Campaign. There was already a lot of criticism one of the things
That I have found most interesting about our decision-making process is what's known as the transition
And the transition is a period from the November election to January 21st
The inauguration and I have been transitioned into and I've done the transitioning the latter is more fun
but it is a
absolutely crucial time because it is a time where
Disagreements are kind of set aside because the crown jewels are being transferred. And from what I've heard
It was a very incomplete and unpleasant transition and there was not that kind of turning things over
I do know that the Obama administration did in fact have a plan
And why it was disregarded because they had gone through some difficult times with Ebola
And trying to figure out how to deal with with a pandemic and there were warnings about a pandemic
So I think the hard part is and they're awful lot of stories now trying to figure out why all that was ignored
And why people that had worked on that were asked to leave one of the interesting parts again from the government often?
there are people who stay from one administration to another because they are the professionals and are not viewed as being
To use the term partisan on this so I think that some very big mistakes were made
I do think the Chinese have something to answer for
In terms of what they did or didn't do I do think also
that one has to know more about what the w-h-o did or didn't do but as far as I'm concerned there was kind of a
blindness from the incoming administration
to this and then denial and I think it's really is a problem and we are all paying for it now, so
For leaving aside who wins the election
Partisanship, etc
it just sounds like we need a better transition process the next time and to make sure that
all the current issues current views are
incorporated and understood by the team coming in and I think that's something for
Everyone interested in public policy to pay attention to it's sort of a little-known process people understand the political
Process the elections etc. But there is a time there between November and January
That's crucial. And now on China. What do you think the Chinese have to answer for?
Well, I think that
they
Well, we don't know exactly what happened but but the bottom line is from what I have read
they punished the people that talked about what was going on in Wuhan they
Did not do what they could have been should have in terms of limiting
travel and a variety of
You know trying to figure it out and they did not and and again
I I don't know all the facts so I know is you know what I've read
And I think are the Trump administration has made it even more confusing
By changing their mind every other day about what they knew and when they knew it
But I think the Chinese that does need to be investigated
But what we most have to figure out now is how to move forward on this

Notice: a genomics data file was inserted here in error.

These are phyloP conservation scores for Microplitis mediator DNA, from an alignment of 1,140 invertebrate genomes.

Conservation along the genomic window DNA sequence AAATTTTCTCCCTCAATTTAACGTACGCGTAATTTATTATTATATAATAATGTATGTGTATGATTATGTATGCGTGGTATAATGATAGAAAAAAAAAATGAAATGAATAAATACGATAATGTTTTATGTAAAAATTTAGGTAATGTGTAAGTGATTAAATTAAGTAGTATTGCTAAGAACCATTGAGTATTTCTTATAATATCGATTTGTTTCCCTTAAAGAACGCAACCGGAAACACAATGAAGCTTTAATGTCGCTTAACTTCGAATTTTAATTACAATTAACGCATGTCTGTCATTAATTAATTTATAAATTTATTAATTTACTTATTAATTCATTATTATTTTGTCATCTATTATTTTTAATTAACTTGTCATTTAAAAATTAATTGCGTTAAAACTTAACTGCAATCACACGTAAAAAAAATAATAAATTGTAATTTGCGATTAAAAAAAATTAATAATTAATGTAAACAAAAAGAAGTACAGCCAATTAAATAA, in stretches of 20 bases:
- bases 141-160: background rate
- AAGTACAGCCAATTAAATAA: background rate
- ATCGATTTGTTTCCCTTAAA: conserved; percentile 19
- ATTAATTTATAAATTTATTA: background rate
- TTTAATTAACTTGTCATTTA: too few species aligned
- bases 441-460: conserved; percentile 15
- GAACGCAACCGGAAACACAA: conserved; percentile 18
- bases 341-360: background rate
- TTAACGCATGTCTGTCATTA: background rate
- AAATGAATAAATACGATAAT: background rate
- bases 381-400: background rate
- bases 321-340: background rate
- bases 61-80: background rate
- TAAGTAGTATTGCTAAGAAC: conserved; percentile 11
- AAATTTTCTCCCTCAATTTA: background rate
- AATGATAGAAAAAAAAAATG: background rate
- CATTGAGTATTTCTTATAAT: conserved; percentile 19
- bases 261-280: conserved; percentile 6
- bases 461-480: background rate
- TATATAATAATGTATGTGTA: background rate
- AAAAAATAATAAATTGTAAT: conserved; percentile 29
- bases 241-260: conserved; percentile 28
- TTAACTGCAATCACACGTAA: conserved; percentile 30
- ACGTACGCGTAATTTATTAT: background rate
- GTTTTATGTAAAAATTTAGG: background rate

And there are whole questions about whether we should
break relations with China disconnect
And not work with them anymore
I hope that doesn't happen because just visualize if the Chinese were the ones to find a vaccine would we say?
No, we don't want it
And so there have to be issues that are rectified and my own sense about working with China
I can't tell you how many meetings you were talking about task forces and meetings that I've done how many have to do with China?
You know the rising power and how do we deal with it? And and I think that
the art of diplomacy and statecraft is being able to have
relationships with even those we disagree with
Try to figure out where we can cooperate and compete where we have to
And not decide that we're not going to having to do with them. We know the issues of our supply chains
And the fact also that the Chinese as the US has been withdrawing from the world scene
The Chinese are filling the vacuum
So I think it is counterproductive to decide that we are not going to deal with them. We need to figure out
Where we cooperate and where we compete
There are a lot of aspects of global cooperation in this current situation
I mean the Chinese did share the genetic code for the viruses and so on and there have been
Exchange of data and other cooperation. Some people are seeing this as a model for other difficult areas non-proliferation
Terrorism human rights, etc
Do you see positive aspects of the cooperation that the pandemic has forced and how they might enable?
Progress in other areas. Well, I do think first of all that the virus knows no borders
And then also are issues. You don't have to be a genius to know that there's certain issues that require
international cooperation
nuclear proliferation
climate change
various health policies and
aspects of
the movement of people's and it just requires cooperate and
And I think I hope that that is something that is followed in a variety of ways
It doesn't mean we have to agree about everything I can tell you. It's very interesting to be a diplomat because you go to
any country and
if you are a secretary of state that actually
works with the people in the State Department and is
briefed and prepared for meetings
You have an objective in going to the country and you have a set of things that you want to talk about now
You start out always in a very friendly way